Increasing readability of written cancer prevention information is a fundamental step to increasing awareness and knowledge of cancer screening. Instead of readability formulas, the present study focused on text cohesion, which is the degree to which the text content ties together. The purpose of this study was to examine the effect of text cohesion on reading times, comprehension, and retention of colorectal cancer prevention information. English-speaking adults (50 years of age or older) were recruited from local communities. Participants were randomly assigned to read colorectal cancer prevention subtopics presented at 2 levels of text cohesion: from higher cohesion to lower cohesion, or vice versa. Reading times, word recognition, text comprehension, and recall were assessed after reading. Two weeks later, text comprehension and recall were reassessed. Forty-two adults completed the study, but five were lost to follow up. Higher text cohesion showed a significant effect on reading times and text comprehension but not on word recognition and recall. The effect of text cohesion was not found on text comprehension and recall after 2 weeks. Increasing text cohesion facilitates reading speed and comprehension of colorectal cancer prevention information. Further research on the effect of text cohesion is warranted.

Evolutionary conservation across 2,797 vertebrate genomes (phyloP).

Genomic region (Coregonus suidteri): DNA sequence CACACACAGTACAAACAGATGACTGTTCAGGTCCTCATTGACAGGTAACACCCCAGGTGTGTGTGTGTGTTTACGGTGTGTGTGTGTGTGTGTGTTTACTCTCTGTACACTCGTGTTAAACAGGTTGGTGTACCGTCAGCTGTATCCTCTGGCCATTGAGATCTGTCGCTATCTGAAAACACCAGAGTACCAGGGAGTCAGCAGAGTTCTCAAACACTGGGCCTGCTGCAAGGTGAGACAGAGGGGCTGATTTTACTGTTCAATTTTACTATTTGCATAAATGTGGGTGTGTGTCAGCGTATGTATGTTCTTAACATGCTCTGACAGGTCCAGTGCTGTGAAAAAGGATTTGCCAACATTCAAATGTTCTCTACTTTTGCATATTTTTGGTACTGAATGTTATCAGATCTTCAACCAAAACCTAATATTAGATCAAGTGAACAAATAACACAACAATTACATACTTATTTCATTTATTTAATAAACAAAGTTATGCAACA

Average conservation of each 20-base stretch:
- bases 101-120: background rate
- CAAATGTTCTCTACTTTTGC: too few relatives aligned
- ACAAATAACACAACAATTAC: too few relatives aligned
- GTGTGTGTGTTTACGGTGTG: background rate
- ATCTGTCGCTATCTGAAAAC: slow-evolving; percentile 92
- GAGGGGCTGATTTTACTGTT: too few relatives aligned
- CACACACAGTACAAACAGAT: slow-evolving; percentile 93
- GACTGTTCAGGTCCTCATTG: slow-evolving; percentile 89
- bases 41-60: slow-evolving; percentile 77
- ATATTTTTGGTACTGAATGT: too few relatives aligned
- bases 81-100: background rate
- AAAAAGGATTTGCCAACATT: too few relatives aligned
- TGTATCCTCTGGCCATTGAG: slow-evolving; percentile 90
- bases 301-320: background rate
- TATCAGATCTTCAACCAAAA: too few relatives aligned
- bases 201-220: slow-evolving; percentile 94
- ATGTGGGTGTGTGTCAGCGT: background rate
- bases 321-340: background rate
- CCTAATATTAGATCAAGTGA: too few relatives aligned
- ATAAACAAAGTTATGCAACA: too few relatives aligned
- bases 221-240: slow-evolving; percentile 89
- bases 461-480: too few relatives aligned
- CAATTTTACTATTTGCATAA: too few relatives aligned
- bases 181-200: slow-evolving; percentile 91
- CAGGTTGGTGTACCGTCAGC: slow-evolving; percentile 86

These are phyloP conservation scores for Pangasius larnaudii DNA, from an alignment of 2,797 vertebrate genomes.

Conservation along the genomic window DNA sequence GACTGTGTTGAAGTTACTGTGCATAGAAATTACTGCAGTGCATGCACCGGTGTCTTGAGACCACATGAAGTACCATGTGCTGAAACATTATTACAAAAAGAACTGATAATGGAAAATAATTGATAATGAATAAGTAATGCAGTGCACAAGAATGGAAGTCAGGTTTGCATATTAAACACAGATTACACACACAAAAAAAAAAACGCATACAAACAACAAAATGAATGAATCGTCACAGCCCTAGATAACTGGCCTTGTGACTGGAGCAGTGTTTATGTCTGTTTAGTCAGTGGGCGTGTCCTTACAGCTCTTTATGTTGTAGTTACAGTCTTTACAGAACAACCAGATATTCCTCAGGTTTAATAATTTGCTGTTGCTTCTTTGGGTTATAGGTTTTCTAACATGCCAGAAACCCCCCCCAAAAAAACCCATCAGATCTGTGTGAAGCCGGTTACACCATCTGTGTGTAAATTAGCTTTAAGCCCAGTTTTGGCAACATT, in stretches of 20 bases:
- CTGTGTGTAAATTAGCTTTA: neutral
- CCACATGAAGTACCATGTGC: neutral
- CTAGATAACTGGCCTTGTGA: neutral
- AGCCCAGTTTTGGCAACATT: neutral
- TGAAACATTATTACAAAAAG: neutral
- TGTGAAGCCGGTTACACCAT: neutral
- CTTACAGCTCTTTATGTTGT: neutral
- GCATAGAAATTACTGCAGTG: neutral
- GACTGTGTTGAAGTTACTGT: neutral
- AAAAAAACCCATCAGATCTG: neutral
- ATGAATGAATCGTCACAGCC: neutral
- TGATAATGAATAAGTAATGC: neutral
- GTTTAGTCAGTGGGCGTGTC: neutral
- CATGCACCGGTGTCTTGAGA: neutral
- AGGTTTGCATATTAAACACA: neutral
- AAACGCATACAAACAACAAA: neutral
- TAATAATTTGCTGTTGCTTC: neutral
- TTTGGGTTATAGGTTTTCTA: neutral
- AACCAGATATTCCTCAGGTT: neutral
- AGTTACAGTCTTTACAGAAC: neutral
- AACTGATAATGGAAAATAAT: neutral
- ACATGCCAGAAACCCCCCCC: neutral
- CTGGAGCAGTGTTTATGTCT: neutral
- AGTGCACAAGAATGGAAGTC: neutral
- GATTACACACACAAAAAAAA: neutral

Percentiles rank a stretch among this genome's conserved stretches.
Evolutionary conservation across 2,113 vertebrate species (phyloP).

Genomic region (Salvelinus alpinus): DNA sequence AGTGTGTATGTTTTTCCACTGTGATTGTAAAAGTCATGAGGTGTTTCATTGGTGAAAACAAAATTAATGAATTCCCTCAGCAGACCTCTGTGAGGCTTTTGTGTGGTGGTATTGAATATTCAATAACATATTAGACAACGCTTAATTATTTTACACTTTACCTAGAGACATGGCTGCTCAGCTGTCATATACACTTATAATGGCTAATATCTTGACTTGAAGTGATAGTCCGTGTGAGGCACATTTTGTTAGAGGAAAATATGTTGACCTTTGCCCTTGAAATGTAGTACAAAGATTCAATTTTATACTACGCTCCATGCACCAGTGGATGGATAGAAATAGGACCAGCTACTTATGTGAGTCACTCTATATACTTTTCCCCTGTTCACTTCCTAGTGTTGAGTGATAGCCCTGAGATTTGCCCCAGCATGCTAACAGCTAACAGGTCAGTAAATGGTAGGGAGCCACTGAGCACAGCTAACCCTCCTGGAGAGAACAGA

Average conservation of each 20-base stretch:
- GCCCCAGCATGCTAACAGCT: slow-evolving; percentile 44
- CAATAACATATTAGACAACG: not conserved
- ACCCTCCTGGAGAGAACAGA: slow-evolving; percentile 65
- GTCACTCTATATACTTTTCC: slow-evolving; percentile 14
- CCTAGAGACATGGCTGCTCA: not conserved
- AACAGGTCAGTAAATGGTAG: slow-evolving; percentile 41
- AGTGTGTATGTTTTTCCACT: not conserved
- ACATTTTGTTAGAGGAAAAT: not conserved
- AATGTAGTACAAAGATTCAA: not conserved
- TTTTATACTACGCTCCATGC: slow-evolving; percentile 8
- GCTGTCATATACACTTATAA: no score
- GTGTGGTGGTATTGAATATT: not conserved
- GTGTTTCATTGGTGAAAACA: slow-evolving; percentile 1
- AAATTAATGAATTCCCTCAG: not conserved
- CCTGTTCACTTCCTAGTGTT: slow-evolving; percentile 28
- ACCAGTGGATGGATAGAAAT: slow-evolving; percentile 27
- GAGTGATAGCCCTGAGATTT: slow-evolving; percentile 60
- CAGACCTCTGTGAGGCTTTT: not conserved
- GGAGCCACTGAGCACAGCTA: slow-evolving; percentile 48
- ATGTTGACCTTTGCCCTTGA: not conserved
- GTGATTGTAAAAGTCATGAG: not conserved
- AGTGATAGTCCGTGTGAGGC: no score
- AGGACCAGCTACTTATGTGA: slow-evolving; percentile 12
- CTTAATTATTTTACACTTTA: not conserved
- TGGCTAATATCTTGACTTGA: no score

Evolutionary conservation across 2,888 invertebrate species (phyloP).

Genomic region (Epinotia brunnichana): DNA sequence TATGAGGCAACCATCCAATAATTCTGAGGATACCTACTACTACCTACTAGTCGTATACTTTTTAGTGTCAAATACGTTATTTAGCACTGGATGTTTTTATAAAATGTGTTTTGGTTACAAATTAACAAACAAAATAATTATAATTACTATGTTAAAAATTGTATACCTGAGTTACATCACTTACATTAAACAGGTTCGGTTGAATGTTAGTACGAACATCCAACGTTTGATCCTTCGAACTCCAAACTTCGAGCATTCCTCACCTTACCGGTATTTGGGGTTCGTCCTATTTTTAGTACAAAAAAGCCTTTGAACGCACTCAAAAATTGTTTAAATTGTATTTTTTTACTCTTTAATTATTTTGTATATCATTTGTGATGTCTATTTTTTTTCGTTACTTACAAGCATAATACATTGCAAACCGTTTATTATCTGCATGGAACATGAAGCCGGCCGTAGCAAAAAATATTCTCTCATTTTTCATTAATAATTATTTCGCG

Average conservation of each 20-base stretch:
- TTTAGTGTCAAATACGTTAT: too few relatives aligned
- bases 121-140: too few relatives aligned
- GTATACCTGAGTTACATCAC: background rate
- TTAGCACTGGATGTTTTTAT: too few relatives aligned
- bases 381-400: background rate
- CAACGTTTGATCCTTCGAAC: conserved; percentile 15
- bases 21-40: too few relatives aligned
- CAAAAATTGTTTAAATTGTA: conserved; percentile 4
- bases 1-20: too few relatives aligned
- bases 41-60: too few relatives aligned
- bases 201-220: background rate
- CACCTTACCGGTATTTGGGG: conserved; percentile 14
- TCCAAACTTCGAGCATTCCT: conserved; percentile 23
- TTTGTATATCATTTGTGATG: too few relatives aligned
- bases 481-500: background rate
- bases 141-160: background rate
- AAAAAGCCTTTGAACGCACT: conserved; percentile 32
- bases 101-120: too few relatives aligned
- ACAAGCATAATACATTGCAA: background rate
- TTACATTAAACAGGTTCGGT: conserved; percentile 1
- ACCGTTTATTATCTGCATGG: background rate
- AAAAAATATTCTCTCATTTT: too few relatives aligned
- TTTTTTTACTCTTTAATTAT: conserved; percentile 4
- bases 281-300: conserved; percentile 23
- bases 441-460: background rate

ASJC Scopus subject areas
- Health(social science)
- Public Health, Environmental and Occupational Health
- Library and Information Sciences